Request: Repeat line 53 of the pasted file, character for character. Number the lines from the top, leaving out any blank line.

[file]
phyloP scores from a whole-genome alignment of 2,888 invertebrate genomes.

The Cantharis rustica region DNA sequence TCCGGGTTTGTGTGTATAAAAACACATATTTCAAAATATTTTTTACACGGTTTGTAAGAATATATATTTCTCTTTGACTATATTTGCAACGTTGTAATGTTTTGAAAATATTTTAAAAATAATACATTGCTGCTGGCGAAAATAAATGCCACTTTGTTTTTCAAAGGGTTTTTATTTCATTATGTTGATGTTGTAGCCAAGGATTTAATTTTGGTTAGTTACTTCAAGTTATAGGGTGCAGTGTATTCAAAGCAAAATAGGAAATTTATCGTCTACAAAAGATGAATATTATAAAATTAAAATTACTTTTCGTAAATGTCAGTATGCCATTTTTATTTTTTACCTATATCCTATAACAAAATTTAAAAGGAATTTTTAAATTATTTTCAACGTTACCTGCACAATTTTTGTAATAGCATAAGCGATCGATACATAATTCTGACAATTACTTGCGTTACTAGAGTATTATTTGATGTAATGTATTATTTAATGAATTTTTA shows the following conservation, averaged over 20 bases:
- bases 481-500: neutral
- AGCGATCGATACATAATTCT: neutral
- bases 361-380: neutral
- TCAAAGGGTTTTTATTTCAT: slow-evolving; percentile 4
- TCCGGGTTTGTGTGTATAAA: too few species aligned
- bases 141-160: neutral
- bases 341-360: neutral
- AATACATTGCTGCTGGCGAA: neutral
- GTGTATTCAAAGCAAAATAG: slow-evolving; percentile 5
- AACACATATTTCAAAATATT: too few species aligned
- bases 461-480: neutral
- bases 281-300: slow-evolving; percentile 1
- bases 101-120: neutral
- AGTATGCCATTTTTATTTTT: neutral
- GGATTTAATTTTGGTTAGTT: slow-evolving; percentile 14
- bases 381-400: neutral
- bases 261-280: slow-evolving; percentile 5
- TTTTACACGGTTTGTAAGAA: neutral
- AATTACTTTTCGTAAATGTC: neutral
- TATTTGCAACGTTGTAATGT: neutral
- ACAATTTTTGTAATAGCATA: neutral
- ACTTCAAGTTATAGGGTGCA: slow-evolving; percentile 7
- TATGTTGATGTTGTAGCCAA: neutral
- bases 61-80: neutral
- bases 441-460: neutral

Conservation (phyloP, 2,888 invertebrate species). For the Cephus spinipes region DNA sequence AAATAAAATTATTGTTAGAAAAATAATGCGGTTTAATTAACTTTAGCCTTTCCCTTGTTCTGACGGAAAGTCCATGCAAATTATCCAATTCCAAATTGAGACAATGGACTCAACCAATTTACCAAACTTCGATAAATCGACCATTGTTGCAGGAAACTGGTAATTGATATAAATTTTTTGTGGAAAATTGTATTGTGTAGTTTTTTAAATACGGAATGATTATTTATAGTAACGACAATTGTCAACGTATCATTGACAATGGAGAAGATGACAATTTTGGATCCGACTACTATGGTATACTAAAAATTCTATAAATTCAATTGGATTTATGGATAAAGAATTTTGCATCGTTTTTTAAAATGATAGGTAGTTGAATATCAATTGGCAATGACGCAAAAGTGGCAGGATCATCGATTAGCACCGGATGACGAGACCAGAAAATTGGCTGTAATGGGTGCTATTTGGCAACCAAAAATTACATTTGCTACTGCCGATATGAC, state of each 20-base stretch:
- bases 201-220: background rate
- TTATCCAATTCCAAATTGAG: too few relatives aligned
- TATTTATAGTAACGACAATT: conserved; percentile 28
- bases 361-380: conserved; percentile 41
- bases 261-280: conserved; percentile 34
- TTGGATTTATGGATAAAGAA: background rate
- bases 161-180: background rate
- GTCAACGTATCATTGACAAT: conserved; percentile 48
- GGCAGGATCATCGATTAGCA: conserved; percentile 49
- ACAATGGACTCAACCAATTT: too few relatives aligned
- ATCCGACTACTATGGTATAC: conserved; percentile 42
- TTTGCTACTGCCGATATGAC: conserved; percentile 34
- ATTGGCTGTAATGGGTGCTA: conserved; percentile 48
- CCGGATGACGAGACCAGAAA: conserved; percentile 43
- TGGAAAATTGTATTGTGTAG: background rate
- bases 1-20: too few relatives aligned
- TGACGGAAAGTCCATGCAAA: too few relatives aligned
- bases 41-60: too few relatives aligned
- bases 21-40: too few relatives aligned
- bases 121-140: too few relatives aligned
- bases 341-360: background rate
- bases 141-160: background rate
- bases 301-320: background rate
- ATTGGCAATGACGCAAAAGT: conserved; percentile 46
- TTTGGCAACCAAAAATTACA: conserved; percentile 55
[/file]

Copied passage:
- TTTGGCAACCAAAAATTACA: conserved; percentile 55